In another letter, one officer, who observed Dorsey during his court hearings, recalls his  “struggle with the pain he caused his parents and his family.” 

Another individual writes, “Mr. Dorsey has accepted what he did and taken accountability for his crime. It is my impression that he has spent his time since then trying to do his best by being a role model to other inmates and providing a valuable service to staff.” 

“When you spend time around Brian like I have, you can tell that he has changed,” one of the officers says in a separate letter, adding, “Some inmates never change, no matter how many years they are in. But that’s not Brian… The Brian I have known for years could not hurt anyone. The Brian I know does not deserve to be executed.”

In the petition, correctional officers collectively explain Brian’s profound remorse, noting, “Brian took immediate accountability in the aftermath of his tragic crime, turning himself in and pleading guilty even without the protection of a plea deal. He continues to accept responsibility today and carries a tremendous amount of remorse and shame. Brian is exceptional in his rehabilitation, recovery, and life of service.”

The petition also mentions Dorsey has served more than a decade in the “maximum security prison” as a staff barber, cutting the hair and shaving the beards of the wardens, staff, and chaplains. This is a position of exceptional trust and respect, the petition notes. The letter from the correctional officer group calls him “a terrific barber.”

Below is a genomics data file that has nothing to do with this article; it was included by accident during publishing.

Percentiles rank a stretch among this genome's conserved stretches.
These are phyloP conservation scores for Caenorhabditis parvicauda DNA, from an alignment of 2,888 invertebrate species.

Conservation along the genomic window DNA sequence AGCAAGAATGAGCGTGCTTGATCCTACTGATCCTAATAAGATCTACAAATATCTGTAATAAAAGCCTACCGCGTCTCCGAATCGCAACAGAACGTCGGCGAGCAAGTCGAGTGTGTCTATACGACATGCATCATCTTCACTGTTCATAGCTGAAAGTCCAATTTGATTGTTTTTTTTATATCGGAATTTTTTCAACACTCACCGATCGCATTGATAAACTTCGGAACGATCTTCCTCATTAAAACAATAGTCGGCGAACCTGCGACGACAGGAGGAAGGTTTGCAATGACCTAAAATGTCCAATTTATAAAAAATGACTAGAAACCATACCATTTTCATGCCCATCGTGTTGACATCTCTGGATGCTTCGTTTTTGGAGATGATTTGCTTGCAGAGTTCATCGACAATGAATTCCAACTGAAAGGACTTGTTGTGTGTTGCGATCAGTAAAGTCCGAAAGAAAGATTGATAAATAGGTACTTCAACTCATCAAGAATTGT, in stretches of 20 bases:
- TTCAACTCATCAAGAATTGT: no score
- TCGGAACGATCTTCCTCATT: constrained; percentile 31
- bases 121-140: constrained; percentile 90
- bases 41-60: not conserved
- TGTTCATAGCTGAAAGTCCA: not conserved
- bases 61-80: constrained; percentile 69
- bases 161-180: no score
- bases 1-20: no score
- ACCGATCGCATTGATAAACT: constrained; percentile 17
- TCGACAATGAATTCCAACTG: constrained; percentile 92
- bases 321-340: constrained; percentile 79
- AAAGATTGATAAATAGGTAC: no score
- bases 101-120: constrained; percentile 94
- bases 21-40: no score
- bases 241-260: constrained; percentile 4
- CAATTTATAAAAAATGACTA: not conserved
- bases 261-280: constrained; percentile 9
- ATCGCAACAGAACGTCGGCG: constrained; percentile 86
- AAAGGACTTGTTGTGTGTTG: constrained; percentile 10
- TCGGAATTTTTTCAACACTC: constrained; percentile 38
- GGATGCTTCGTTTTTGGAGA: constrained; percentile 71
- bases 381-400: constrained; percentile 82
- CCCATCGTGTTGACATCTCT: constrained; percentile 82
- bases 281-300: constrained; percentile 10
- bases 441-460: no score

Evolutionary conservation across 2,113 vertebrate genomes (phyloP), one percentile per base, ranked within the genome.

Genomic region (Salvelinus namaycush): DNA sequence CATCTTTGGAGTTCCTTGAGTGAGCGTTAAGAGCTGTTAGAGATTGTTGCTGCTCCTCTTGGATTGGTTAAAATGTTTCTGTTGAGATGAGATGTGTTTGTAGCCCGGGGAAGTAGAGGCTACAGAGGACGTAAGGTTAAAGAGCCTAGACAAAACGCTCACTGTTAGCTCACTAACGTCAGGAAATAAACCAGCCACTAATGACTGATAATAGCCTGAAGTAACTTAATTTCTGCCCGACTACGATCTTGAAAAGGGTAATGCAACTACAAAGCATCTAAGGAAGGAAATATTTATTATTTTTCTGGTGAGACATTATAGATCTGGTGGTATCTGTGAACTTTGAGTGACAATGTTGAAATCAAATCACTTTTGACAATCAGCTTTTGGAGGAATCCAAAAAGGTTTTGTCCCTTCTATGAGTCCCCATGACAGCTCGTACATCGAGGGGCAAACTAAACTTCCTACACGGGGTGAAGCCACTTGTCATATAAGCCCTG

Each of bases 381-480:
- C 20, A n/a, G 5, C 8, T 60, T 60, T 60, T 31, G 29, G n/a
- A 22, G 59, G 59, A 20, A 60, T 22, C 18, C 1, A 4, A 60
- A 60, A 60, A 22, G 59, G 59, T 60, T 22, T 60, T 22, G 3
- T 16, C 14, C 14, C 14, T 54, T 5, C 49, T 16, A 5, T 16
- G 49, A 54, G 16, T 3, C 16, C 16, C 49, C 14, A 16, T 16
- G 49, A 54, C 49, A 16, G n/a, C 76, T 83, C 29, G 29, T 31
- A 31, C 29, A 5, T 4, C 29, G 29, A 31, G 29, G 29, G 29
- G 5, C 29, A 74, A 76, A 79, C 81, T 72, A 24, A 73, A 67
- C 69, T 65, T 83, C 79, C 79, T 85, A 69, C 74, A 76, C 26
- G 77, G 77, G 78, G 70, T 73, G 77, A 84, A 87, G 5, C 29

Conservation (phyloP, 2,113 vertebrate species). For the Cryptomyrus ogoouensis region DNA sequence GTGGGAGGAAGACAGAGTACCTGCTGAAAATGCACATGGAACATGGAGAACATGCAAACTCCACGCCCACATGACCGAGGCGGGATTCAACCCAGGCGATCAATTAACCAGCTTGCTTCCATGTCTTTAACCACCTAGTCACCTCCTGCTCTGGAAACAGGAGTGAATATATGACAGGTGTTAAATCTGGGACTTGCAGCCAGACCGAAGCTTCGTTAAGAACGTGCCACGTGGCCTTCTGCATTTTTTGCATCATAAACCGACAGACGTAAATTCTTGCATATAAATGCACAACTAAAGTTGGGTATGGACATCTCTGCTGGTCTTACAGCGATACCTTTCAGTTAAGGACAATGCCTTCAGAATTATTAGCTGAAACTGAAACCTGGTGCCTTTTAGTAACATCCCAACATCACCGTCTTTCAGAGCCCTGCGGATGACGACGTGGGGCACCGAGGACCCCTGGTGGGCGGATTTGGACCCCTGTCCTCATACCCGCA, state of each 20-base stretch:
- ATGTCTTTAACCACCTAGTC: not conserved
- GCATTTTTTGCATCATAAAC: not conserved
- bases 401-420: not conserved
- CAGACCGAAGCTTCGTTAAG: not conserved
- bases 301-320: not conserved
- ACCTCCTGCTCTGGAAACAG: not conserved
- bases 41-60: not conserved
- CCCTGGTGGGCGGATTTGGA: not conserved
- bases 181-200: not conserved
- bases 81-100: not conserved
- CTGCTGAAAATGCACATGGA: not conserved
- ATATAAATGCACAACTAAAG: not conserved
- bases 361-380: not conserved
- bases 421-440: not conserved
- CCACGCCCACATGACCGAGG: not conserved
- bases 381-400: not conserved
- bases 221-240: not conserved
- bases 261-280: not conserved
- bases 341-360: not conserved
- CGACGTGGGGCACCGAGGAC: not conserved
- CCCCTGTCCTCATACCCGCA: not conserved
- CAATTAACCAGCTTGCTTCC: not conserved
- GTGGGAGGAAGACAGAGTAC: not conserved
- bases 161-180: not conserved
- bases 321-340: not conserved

The released statement said many of his family members, even those who are related to the victims, support his clemency petition. 

While Dorsey’s crime has divided his family, these family members see the crime as “a complete aberration for the Brian they have always known and loved,” and they acknowledge to the press release that it could only have happened as a result of his mental illness and addiction.

“(G)iven who Mr. Dorsey is today and that he is not a risk if allowed to live out the rest of his life in prison, while giving back to society and providing a service to the state as the staff barber, we strongly believe that a commutation to life without the possibility of parole is now the just result,” a Republican Representative of Missouri wrote.

About The Author

Xinhui Lin is a first-year student at the University of California, Los Angeles, pursuing a double major in Public Affairs and Sociology on a Pre-law track. Her unwavering commitment to addressing social injustices is deeply rooted in her cultural background and her personal experiences while growing up in Shanghai, China. Xinhui keenly observed the pervasive gender and racial inequalities, the subtle yet significant discrimination against minority groups, and the everyday micro-aggressions that disenfranchised individuals face. After exploring the philosophical question regarding the intricate relationship between power, morality, and justice, Xinhui kindled her interest in the intricacies of the criminal justice system – a cornerstone of society meant to epitomize principles of justice and fairness. Her commitment to understanding and improving this system is evident in her aspirations to potentially pursue a career as an attorney, with a strong desire to advocate for disadvantaged individuals.